Early exposure to common anesthetic agents causes widespread neurodegeneration in the developing rat brain and persistent learning deficits

Vesna Jevtovic-Todorovic, Richard E. Hartman, Yukitoshi Izumi, Nicholas D. Benshoff, Krikor Dikranian, Charles F. Zorumski, John W. Olney, David F. Wozniak

Research output: Contribution to journalArticle

1375 Scopus citations

Abstract

Recently it was demonstrated that exposure of the developing brain during the period of synaptogenesis to drugs that block NMDA glutamate receptors or drugs that potentiate GABAA receptors can trigger widespread apoptotic neurodegeneration. All currently used general anesthetic agents have either NMDA receptor-blocking or GABAA receptor-enhancing properties. To induce or maintain a surgical plane of anesthesia, it is common practice in pediatric or obstetrical medicine to use agents from these two classes in combination. Therefore, the question arises whether this practice entails significant risk of inducing apoptotic neurodegeneration in the developing human brain. To begin to address this problem, we have administered to 7-d-old infant rats a combination of drugs commonly used in pediatric anesthesia (midazolam, nitrous oxide, and isoflurane) in doses sufficient to maintain a surgical plane of anesthesia for 6 hr, and have observed that this causes widespread apoptotic neurodegeneration in the developing brain, deficits in hippocampal synaptic function, and persistent memory/learning impairments.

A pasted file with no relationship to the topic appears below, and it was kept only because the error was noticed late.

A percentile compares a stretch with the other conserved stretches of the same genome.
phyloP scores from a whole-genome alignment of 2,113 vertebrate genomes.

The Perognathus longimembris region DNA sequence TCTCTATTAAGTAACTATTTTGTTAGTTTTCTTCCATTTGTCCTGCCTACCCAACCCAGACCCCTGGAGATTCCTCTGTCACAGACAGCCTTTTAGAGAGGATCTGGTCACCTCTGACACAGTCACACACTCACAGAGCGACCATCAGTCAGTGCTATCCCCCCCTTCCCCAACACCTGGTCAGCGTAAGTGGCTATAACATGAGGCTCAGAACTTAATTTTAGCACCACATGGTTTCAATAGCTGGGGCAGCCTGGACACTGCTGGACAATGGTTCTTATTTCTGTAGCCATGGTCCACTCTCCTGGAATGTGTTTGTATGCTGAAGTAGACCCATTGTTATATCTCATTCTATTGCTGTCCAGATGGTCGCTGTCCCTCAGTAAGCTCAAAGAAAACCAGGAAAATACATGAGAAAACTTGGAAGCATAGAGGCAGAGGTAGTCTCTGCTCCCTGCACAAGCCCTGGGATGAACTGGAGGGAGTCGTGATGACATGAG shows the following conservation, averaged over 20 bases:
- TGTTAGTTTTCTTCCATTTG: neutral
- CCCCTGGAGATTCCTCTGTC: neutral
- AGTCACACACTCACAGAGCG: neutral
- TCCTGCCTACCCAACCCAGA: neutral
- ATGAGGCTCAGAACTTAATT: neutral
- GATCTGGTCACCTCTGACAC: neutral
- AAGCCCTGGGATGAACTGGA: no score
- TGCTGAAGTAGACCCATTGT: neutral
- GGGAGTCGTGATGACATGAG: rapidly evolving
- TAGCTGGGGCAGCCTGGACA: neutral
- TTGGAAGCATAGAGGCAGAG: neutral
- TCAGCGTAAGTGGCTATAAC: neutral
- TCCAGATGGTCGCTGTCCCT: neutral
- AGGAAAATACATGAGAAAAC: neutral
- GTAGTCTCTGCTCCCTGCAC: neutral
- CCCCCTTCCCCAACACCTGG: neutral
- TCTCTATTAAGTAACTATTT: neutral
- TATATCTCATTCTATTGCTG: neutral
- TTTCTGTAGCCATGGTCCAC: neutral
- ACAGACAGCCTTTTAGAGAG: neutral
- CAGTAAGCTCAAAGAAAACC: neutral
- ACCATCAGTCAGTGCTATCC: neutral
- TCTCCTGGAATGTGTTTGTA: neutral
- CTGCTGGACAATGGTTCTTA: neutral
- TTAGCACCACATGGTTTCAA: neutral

Original languageEnglish
Pages (from-to)876-882
Number of pages7
JournalJournal of Neuroscience
Volume23
Issue number3
StatePublished - Feb 1 2003

Keywords

  • Apoptosis
  • GABA agonists
  • Isoflurane
  • Midazolam
  • NMDA antagonists
  • Nitrous oxide

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